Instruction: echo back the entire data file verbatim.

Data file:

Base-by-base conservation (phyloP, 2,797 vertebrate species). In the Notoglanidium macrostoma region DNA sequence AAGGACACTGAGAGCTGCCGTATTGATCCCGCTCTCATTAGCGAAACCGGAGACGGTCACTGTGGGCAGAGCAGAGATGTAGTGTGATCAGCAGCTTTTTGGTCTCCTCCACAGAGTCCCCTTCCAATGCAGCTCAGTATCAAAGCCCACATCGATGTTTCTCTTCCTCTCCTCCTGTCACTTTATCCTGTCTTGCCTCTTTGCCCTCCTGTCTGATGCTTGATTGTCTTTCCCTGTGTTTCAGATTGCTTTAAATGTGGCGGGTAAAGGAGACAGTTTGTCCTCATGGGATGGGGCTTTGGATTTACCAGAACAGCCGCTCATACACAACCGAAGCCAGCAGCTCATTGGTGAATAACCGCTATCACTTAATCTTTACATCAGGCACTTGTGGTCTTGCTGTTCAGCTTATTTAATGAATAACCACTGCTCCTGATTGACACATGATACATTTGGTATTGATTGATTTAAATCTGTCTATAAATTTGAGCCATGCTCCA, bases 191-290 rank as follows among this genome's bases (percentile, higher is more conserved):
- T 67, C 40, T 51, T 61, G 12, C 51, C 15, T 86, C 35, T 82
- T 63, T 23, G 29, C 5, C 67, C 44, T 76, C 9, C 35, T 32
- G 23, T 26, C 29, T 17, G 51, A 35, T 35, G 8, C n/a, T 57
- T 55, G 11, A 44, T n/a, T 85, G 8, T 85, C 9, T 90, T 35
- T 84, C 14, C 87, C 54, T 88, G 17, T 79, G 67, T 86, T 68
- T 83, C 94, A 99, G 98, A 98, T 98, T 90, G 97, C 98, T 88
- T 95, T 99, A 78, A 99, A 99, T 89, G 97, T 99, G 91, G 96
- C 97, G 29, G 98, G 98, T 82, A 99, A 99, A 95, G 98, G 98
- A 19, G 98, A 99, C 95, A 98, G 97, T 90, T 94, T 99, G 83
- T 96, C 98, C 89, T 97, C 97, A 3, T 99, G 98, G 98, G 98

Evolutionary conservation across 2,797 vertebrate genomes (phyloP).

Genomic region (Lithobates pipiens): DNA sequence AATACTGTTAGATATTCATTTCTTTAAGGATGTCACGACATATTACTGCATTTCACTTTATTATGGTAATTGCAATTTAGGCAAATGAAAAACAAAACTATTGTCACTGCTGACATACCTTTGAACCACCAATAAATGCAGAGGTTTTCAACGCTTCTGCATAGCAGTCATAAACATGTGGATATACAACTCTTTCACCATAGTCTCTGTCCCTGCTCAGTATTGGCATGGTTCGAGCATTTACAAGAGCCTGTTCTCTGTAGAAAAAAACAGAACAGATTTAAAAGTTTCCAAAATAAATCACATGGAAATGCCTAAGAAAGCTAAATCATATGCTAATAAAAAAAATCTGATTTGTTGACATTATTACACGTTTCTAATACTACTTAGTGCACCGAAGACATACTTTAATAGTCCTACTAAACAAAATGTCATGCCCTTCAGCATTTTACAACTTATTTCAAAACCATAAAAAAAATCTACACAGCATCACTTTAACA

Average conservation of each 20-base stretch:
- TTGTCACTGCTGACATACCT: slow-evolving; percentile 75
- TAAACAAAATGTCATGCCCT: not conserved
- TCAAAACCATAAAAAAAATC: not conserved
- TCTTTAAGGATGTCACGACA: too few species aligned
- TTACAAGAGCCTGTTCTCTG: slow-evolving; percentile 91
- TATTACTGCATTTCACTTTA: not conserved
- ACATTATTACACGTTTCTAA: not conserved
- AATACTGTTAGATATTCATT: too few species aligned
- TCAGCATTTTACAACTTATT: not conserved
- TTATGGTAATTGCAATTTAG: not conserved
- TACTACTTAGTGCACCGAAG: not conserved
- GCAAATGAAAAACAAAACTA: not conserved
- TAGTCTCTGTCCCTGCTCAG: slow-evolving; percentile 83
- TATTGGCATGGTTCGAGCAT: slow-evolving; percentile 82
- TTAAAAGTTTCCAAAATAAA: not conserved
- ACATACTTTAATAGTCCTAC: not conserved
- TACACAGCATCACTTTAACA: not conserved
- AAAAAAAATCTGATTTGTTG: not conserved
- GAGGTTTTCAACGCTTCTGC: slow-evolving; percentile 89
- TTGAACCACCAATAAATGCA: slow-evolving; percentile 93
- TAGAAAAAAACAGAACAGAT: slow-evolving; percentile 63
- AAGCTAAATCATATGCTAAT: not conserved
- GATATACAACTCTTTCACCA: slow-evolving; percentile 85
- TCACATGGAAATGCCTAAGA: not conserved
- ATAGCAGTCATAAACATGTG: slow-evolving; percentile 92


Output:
Base-by-base conservation (phyloP, 2,797 vertebrate species). In the Notoglanidium macrostoma region DNA sequence AAGGACACTGAGAGCTGCCGTATTGATCCCGCTCTCATTAGCGAAACCGGAGACGGTCACTGTGGGCAGAGCAGAGATGTAGTGTGATCAGCAGCTTTTTGGTCTCCTCCACAGAGTCCCCTTCCAATGCAGCTCAGTATCAAAGCCCACATCGATGTTTCTCTTCCTCTCCTCCTGTCACTTTATCCTGTCTTGCCTCTTTGCCCTCCTGTCTGATGCTTGATTGTCTTTCCCTGTGTTTCAGATTGCTTTAAATGTGGCGGGTAAAGGAGACAGTTTGTCCTCATGGGATGGGGCTTTGGATTTACCAGAACAGCCGCTCATACACAACCGAAGCCAGCAGCTCATTGGTGAATAACCGCTATCACTTAATCTTTACATCAGGCACTTGTGGTCTTGCTGTTCAGCTTATTTAATGAATAACCACTGCTCCTGATTGACACATGATACATTTGGTATTGATTGATTTAAATCTGTCTATAAATTTGAGCCATGCTCCA, bases 191-290 rank as follows among this genome's bases (percentile, higher is more conserved):
- T 67, C 40, T 51, T 61, G 12, C 51, C 15, T 86, C 35, T 82
- T 63, T 23, G 29, C 5, C 67, C 44, T 76, C 9, C 35, T 32
- G 23, T 26, C 29, T 17, G 51, A 35, T 35, G 8, C n/a, T 57
- T 55, G 11, A 44, T n/a, T 85, G 8, T 85, C 9, T 90, T 35
- T 84, C 14, C 87, C 54, T 88, G 17, T 79, G 67, T 86, T 68
- T 83, C 94, A 99, G 98, A 98, T 98, T 90, G 97, C 98, T 88
- T 95, T 99, A 78, A 99, A 99, T 89, G 97, T 99, G 91, G 96
- C 97, G 29, G 98, G 98, T 82, A 99, A 99, A 95, G 98, G 98
- A 19, G 98, A 99, C 95, A 98, G 97, T 90, T 94, T 99, G 83
- T 96, C 98, C 89, T 97, C 97, A 3, T 99, G 98, G 98, G 98

Evolutionary conservation across 2,797 vertebrate genomes (phyloP).

Genomic region (Lithobates pipiens): DNA sequence AATACTGTTAGATATTCATTTCTTTAAGGATGTCACGACATATTACTGCATTTCACTTTATTATGGTAATTGCAATTTAGGCAAATGAAAAACAAAACTATTGTCACTGCTGACATACCTTTGAACCACCAATAAATGCAGAGGTTTTCAACGCTTCTGCATAGCAGTCATAAACATGTGGATATACAACTCTTTCACCATAGTCTCTGTCCCTGCTCAGTATTGGCATGGTTCGAGCATTTACAAGAGCCTGTTCTCTGTAGAAAAAAACAGAACAGATTTAAAAGTTTCCAAAATAAATCACATGGAAATGCCTAAGAAAGCTAAATCATATGCTAATAAAAAAAATCTGATTTGTTGACATTATTACACGTTTCTAATACTACTTAGTGCACCGAAGACATACTTTAATAGTCCTACTAAACAAAATGTCATGCCCTTCAGCATTTTACAACTTATTTCAAAACCATAAAAAAAATCTACACAGCATCACTTTAACA

Average conservation of each 20-base stretch:
- TTGTCACTGCTGACATACCT: slow-evolving; percentile 75
- TAAACAAAATGTCATGCCCT: not conserved
- TCAAAACCATAAAAAAAATC: not conserved
- TCTTTAAGGATGTCACGACA: too few species aligned
- TTACAAGAGCCTGTTCTCTG: slow-evolving; percentile 91
- TATTACTGCATTTCACTTTA: not conserved
- ACATTATTACACGTTTCTAA: not conserved
- AATACTGTTAGATATTCATT: too few species aligned
- TCAGCATTTTACAACTTATT: not conserved
- TTATGGTAATTGCAATTTAG: not conserved
- TACTACTTAGTGCACCGAAG: not conserved
- GCAAATGAAAAACAAAACTA: not conserved
- TAGTCTCTGTCCCTGCTCAG: slow-evolving; percentile 83
- TATTGGCATGGTTCGAGCAT: slow-evolving; percentile 82
- TTAAAAGTTTCCAAAATAAA: not conserved
- ACATACTTTAATAGTCCTAC: not conserved
- TACACAGCATCACTTTAACA: not conserved
- AAAAAAAATCTGATTTGTTG: not conserved
- GAGGTTTTCAACGCTTCTGC: slow-evolving; percentile 89
- TTGAACCACCAATAAATGCA: slow-evolving; percentile 93
- TAGAAAAAAACAGAACAGAT: slow-evolving; percentile 63
- AAGCTAAATCATATGCTAAT: not conserved
- GATATACAACTCTTTCACCA: slow-evolving; percentile 85
- TCACATGGAAATGCCTAAGA: not conserved
- ATAGCAGTCATAAACATGTG: slow-evolving; percentile 92